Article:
The Juvenile Delinquents Act only required the name and other means of identifying the child be withheld from publication.
The Canadian Forces would have been pilloried in the eye of the public had the press learnt that a 50 something year old officer in the Canadian Armed Forces was not only committing “homosexual acts” with boys as young as 6 on the base, the public would have been equally appalled to learn that Captain McRae had been “training” P.S. in the fine art of child molestation.
And then there’s the whole question of the “working” relationship between P.S. and Captain McRae. I can clearly remember 5 different visits in which P.S. took me over to the base chapel to see Captain McRae, or ‘father’ as my grandmother would allow me to call him. These visits always occurred on days when P.S. wasn’t babysitting. P.S. would usually find me playing somewhere on base and insist that I come to the chapel with him. On one of these occasions, I had been with my father as my father worked on his motorcycle at the storage unit by the telephone exchange.
P.S. came right up to my father asked my father if my father wanted P.S. to look after me. My father told me to go with P.S. on this visit.
I just thought of something as I typed this. Is this why Richard feigned ignorance about P.S. whenever anyone asked him about what happened on CFB Namao?
When the whole Captain Father Angus McRae fiasco blew up in June of 1980, did my father realize what he had done?
This would have been quite the thing to admit, that you sent your own son over to visit with a kiddie diddler. It would have been very hard for my father to have not known about this. CFB Namao was an isolated community north of Edmonton. 25 children had been molested by McRae. An untold number of children had been molested by P.S.. P.S. getting caught molesting children is what triggered the investigation into McRae. Everyone on that base would have known something.
The visits to McRae were almost identical. We’d play board games for a short while. We might watch some TV or listen to some records. Then Captain McRae would tell P.S. to get the grape juice. That’s what he called it, “grape juice”. I always remember it as being really sickly sweet. Sickly sweet grape juice. Almost like really sweet cough medicine. I never remember anything after this. I always remember becoming “aware” at other places on the base, usually the rec centre. On one of these occasions somebody called my grandmother to come and get me. She was furious. She wanted me to tell her who the kids were that gave me the alcohol. I was terrified. If you ever saw my grandmother in one of her rages, you’d understand. She then accused me of stealing her booze. She must have counted her flats of beer and her empties a few times before she realized that I didn’t take her beer.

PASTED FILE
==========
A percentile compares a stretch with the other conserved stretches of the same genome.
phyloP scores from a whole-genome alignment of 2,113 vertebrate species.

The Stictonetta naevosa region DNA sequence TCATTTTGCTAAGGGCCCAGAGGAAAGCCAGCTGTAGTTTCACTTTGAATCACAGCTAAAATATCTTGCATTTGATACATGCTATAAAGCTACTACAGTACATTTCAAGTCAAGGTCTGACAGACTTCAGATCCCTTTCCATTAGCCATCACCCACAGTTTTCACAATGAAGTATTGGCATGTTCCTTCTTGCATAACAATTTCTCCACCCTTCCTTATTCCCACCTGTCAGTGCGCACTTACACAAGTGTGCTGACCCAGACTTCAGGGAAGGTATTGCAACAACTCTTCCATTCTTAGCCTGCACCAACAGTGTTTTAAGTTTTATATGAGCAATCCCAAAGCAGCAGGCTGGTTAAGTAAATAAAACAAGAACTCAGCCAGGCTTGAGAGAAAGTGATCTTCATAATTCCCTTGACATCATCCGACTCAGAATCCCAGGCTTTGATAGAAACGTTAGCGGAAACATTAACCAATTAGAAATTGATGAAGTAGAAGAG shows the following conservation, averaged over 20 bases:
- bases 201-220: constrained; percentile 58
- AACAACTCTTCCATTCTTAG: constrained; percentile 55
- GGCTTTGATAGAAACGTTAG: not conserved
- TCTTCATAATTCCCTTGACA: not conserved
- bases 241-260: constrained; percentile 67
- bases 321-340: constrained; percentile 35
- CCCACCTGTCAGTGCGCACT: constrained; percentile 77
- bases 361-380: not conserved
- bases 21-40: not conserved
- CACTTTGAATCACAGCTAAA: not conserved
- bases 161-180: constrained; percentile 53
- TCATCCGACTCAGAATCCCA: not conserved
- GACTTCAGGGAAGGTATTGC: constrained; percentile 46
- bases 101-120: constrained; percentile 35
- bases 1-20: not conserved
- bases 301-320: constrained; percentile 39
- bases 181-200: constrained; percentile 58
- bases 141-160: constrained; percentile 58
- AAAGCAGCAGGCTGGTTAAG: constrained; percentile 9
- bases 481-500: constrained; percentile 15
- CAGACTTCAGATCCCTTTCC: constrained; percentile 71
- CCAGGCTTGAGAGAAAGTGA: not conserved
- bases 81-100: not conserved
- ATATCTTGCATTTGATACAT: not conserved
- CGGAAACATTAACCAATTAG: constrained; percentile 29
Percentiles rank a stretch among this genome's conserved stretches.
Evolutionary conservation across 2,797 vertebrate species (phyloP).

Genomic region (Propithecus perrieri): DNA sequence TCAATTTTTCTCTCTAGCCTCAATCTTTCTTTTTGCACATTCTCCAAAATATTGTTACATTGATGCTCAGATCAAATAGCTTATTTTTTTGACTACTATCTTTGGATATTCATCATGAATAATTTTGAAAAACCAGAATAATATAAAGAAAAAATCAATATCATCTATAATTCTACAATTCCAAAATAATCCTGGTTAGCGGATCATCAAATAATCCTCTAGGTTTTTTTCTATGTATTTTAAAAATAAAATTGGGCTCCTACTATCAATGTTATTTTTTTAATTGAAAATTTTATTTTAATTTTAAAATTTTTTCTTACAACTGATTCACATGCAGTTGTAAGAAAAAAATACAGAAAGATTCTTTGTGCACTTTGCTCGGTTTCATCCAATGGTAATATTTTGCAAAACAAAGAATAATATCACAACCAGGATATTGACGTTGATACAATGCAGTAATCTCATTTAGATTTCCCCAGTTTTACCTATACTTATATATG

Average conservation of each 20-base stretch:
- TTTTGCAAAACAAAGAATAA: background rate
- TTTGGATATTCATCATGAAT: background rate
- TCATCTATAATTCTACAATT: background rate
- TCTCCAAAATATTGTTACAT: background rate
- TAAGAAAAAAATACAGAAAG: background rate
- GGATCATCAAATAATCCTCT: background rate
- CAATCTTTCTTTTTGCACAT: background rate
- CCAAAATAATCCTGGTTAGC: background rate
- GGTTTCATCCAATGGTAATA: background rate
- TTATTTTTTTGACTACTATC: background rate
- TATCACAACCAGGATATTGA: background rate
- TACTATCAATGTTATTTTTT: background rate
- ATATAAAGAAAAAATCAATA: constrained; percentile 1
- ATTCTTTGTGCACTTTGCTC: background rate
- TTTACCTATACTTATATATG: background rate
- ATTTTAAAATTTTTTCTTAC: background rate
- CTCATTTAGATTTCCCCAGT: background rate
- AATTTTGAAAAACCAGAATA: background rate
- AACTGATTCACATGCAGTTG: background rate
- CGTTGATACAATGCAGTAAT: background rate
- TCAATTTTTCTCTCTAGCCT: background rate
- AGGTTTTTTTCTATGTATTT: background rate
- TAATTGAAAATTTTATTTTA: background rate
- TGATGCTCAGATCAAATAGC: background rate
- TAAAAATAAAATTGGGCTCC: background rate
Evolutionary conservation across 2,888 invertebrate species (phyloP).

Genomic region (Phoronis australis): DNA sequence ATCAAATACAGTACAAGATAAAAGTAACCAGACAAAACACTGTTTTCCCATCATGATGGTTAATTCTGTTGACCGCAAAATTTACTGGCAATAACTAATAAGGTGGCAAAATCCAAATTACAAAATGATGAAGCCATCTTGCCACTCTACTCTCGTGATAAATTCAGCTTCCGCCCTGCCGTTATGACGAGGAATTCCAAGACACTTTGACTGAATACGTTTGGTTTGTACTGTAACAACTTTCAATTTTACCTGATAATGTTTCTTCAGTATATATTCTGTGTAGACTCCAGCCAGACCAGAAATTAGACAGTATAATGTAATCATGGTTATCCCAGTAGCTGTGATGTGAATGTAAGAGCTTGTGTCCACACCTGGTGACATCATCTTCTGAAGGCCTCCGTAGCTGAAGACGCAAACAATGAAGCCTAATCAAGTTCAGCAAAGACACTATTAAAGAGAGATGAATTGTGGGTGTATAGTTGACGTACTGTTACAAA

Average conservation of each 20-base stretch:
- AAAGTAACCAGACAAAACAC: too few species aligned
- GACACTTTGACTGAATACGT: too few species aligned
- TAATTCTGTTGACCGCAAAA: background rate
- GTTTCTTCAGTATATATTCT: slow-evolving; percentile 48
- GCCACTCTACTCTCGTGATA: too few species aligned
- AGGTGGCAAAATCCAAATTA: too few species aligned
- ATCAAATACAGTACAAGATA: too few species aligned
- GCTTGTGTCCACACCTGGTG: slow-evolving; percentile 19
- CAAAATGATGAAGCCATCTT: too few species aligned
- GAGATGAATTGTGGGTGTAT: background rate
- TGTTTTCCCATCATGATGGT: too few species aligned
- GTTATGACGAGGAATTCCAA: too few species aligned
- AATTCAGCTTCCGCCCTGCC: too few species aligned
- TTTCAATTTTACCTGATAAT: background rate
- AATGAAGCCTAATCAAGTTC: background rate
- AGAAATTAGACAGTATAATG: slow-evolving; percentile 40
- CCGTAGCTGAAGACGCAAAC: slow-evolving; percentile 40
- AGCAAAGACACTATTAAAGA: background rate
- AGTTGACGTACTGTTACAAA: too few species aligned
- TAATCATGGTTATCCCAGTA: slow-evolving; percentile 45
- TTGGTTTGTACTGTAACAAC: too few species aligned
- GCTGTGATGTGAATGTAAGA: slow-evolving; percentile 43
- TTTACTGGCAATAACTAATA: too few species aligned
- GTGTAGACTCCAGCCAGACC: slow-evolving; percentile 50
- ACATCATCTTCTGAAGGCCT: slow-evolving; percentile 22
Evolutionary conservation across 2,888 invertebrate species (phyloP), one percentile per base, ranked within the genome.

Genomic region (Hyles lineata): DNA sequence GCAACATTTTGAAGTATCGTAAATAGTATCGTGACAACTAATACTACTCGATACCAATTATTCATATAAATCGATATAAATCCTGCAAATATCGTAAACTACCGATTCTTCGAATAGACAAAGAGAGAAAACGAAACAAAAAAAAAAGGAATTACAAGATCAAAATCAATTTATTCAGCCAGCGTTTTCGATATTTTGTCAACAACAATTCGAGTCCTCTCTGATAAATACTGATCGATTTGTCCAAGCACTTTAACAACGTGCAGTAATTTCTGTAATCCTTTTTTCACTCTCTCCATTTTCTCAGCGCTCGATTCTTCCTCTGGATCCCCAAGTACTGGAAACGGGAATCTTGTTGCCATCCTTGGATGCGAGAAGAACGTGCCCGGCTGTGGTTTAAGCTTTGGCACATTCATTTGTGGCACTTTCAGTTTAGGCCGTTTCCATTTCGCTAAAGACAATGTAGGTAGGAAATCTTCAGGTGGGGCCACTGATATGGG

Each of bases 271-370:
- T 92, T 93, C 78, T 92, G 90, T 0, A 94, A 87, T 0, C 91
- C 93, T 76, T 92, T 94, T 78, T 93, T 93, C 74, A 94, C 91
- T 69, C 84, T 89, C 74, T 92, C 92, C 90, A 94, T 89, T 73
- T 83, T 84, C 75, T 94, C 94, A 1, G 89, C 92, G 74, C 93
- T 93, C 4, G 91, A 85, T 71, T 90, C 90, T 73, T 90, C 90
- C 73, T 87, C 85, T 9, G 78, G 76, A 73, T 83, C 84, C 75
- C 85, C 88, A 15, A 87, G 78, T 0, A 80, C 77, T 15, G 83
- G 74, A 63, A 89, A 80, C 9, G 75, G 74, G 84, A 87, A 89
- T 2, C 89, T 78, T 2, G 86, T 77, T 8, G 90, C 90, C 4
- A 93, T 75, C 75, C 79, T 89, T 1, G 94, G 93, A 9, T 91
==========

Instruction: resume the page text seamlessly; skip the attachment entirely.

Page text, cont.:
In a way I’m thankful for the “grape juice” or as James Paluck informed me, the “Manischewitz wine”. I can’t honestly remember anything from the visits to the chapel and what occurred after the wine. I know I had rectal bleeding back then, and I had always assumed that was from P.S.. But yeah, I’d have to be pretty fucking naive to think that nothing was occurring in the rectory attached to the chapel when I was in the presence of two prolific kiddie diddlers.
I remember a good dozen times in the year and a half that P.S. was our babysitter in which he abused me and my brother together down in the basement on our uncle Doug’s cot. P.S. wasn’t subtle in his abuse either. He could get quite physical. I guess he was taking everything that Captain McRae was doing to him out on us. He almost always molested my brother and I together as it was easier for him to keep an eye on the two of us least one of us go off and babble to someone else about what P.S. was doing. P.S. loved digital penetration. I know he attempted anal with me a few times and actually succeeded on the day we were caught in his bedroom.
I saw P.S. have intercourse with a girl younger than I was. All I really remember about her is she wore a white dress, and had blond hair in pig tails. I would have been between 7 and 8 at the time. P.S. would have been older than his 14th birthday. P.S. had her over by the curling club and the Canex. She really didn’t want to be there. I wasn’t with P.S. that day. It was summer time. I think I was heading over to the arena for who knows what reasons. They were behind the Canex building towards the arena. She screamed. I still cringe thinking about that. There were four other boys I was aware of that P.S. abused. I didn’t know them that well. One kid left the base in the summer of 1979. I don’t know where his father was posted to. One of the other boys arrived in the summer of 1979. One of the other boys were long term on that base. All I remember about this last boy is that he was in my Red Cross swimming classes at the base pool. My family was punted off that base in October of 1980. No matter how hard I try, I can’t remember their names.
And Captain McRae wasn’t the only adult that P.S. was involved with on CFB Namao. As I described to Sgt. Tenaschuk during the 2015 to 2018 portion of CFNIS investigation GO 2011-5754, P.S. had cornered me at one of the public swims at the base pool. P.S. directed me into the sauna. There was an older man in the sauna sitting at the far end. P.S. escorted me over and told this man what my name was. This older man smiled at me and he put his hand on my shoulder and said that I was really cute. He asked me if I knew how to give a good blow job. P.S. replied that I was a really good. P.S. then went over and stood watch at the door. All I really remember about this old guy is he was a little on the pudgy side and he had a very close shaved white beard. I gave this man the blow job he wanted. As I’m typing this, I’m actually amazed at how many blowjobs I gave out on that base.